The wave of US sanctions against Russia amid the Ukraine war has opened new opportunities for Moscow to build an economic alliance with Tehran, another prime target of US hegemonic belligerence, a US-based think tank says.
Emphasizing that the recent punitive multilateral sanctions have put Moscow in a situation that Tehran "has ample experience circumventing their damaging effects”, the Atlantic Council in an article on Thursday said the heightened tensions between the West and Russia have provided Iran with a chance “to maximize its interests and advance its political, economic, and military ambitions.”
"A now heavily-sanctioned Russia may seem a weakened strategic partner for Iran,” it noted, hastening to add that “the imposition of western sanctions and the demonization of Russia may bring Moscow and Tehran closer as mutual enemies of the United States and NATO-led international framework.”
According to the article, the US withdrawal from the Joint Comprehensive Plan of Action (JCPOA) in May 2018 convinced Iranian authorities that the effective lifting of the brutal US-led sanctions would be impossible, prompting them to place “the neutralization of sanctions at the forefront of their agenda” instead.
“This entails expanding relations with other sanctioned countries to guarantee resilient foreign trade,” the article stressed.
Stating that the Ukraine conflict “is fracturing and reformulating the geopolitical and geo-economic dynamics of the world,” the article stressed that Iran views these development “as in its favor.”
“Contrary to the West’s advice that Iran should quickly agree to return to compliance with the JCPOA and seek to replace Russia as a major energy supplier to Europe, Iran is aiming for a role beyond the global energy market to position itself as a critical inter-regional hub,” it read.
Iran, according to the article, “seeks influence beyond the Middle East to expand its strategic depth, establishing new economic relationships with states like Russia and broader ties with Asian countries, such as China and Pakistan.”
The Washington-based think tank went on to reiterate that the imposition of severe sanctions against Russia also marks “the entry of a great power into the club of the internationally excluded,” which could unravel “major opportunities for Iran’s economy, as demonstrated by Moscow and Tehran’s agreement to replace SWIFT with domestic financial messaging systems.”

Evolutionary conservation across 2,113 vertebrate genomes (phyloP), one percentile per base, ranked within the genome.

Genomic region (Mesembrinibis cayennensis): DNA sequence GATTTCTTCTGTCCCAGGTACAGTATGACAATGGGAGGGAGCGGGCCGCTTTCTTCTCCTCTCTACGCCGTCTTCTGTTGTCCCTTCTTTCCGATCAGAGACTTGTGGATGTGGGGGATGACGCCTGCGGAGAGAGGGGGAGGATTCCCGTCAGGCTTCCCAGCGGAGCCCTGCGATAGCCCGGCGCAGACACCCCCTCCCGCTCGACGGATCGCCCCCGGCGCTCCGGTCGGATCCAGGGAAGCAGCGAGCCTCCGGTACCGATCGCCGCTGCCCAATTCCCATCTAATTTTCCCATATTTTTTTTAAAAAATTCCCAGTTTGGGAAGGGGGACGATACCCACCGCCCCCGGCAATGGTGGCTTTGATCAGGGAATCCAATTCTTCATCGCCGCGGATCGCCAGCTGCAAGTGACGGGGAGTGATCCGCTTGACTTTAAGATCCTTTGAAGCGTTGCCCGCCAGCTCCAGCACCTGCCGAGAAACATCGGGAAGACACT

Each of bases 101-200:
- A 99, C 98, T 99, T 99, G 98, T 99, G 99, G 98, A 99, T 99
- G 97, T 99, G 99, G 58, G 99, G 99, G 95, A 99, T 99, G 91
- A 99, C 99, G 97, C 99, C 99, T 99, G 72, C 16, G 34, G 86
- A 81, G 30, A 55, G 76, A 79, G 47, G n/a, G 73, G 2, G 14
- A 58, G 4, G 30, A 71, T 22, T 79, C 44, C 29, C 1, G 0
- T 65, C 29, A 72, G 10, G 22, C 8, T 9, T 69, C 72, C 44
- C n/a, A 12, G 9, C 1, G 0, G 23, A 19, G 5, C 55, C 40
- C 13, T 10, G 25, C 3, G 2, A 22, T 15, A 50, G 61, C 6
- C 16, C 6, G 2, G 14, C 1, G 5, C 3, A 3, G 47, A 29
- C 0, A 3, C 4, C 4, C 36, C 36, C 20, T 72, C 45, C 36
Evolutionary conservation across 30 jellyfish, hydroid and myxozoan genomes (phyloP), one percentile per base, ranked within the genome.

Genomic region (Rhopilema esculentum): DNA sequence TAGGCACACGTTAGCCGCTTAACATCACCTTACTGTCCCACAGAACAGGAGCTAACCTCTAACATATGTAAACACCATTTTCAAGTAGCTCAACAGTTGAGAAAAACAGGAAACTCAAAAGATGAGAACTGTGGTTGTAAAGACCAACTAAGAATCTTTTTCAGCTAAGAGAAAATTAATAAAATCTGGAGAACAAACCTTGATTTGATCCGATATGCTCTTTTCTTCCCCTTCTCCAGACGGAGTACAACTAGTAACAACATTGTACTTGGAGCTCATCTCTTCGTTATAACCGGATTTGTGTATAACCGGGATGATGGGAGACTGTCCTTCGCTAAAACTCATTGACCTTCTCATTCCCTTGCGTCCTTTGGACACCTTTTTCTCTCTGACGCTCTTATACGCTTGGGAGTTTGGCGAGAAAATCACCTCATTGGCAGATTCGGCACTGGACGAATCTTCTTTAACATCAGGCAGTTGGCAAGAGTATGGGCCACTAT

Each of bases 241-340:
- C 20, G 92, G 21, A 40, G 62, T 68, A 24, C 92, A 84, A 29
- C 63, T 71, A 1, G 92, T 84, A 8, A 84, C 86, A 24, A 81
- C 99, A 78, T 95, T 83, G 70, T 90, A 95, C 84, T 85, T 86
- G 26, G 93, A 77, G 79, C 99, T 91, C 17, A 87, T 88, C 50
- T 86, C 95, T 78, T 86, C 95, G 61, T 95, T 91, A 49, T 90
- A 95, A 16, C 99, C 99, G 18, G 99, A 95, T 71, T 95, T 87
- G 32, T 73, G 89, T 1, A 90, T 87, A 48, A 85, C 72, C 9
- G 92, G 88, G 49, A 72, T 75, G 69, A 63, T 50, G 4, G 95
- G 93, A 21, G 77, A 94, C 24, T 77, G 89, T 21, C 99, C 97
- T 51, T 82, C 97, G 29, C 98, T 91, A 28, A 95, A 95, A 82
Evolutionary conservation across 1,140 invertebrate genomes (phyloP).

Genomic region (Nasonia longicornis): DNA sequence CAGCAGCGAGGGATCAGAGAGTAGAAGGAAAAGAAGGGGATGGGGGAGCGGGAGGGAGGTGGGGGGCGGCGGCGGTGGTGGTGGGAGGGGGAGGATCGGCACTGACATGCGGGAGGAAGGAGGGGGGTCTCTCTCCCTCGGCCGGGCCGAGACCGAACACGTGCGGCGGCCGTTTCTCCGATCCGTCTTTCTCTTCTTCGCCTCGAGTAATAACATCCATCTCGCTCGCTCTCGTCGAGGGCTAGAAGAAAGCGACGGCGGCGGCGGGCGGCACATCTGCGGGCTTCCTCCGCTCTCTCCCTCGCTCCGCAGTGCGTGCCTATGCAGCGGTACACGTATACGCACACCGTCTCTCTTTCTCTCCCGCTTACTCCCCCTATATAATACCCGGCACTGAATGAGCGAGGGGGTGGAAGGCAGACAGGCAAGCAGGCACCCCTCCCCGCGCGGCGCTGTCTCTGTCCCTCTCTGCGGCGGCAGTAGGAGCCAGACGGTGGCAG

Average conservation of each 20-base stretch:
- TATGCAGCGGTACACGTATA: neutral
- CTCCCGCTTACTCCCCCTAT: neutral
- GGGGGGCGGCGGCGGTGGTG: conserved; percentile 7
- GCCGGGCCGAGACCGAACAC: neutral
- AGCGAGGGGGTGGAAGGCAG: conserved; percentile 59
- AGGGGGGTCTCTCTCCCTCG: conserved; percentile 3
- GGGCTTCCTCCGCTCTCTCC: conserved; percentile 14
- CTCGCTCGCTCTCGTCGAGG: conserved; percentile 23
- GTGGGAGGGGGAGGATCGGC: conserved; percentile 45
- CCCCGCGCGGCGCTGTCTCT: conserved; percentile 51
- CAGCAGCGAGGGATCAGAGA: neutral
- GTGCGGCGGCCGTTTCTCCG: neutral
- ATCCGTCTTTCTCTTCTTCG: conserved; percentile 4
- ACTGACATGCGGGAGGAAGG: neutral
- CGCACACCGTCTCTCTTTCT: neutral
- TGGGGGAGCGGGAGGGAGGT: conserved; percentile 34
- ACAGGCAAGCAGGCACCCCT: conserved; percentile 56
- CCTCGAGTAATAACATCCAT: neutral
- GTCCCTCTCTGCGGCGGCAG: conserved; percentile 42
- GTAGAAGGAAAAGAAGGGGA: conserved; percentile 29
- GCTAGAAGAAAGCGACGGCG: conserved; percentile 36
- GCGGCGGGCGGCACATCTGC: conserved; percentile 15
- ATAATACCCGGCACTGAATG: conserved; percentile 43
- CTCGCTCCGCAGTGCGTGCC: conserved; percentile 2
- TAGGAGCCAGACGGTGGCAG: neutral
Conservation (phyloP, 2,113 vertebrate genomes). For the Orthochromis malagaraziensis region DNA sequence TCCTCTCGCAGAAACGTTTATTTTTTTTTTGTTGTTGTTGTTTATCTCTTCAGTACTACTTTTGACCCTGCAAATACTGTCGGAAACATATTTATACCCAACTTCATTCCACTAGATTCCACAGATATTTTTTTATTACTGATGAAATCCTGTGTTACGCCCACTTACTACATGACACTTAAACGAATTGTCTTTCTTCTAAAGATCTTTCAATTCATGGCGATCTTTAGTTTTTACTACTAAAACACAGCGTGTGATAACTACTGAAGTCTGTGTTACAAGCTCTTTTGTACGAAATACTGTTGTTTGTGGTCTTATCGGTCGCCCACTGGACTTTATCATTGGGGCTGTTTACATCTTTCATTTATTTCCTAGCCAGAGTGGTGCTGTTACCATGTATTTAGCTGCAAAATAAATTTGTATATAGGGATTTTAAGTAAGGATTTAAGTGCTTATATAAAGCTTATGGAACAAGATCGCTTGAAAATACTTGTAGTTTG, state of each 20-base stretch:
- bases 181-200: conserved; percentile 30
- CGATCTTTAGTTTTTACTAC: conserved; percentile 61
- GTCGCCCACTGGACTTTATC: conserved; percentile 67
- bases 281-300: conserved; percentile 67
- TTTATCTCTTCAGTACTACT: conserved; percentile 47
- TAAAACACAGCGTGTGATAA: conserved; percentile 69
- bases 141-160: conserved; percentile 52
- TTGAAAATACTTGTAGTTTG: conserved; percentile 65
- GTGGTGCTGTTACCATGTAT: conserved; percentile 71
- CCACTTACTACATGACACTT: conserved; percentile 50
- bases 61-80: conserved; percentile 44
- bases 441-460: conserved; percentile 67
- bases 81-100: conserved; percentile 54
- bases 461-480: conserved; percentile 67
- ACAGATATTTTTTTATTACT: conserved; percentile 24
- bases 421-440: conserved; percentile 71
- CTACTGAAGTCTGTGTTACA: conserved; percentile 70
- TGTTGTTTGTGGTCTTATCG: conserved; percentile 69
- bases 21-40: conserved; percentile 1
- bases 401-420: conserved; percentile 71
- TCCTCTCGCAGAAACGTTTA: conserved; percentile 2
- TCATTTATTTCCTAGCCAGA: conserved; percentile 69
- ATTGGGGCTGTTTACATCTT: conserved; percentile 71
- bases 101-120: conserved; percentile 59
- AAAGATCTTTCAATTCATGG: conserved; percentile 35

Tehran and Moscow, it further underlined, “can now build on their trade to try to compensate for sanctions,” citing the Iranian Oil Minister Javad Owji as saying that the trade volume between the two countries has already increased significantly in 2022.
The goal is to reach as much as $40 billion, while 2021 figures were at $4 billion, Owji was cited as saying, noting that Iran and Russia recently signed a Memorandum of Understanding (MoU) to establish two trade centers—in Tehran and St. Petersburg—to further facilitate trade.
The article also pointed to recent reports on the expansion of military cooperation between the two countries, insisting that they indicate that bilateral relations are reaching a new level.
It went on to cite US national security adviser Jake Sullivan as claiming that Iran is set to deliver hundreds of drones to Russia.
While Iranian officials have refused the claim, the expiration of a UN arms embargo against Iran means that Tehran and Moscow have no restrictions on this cooperation, the article observed.
“Iranian drones have already been used in the Middle East and Russia’s interest in them demonstrates their efficiency,” it added.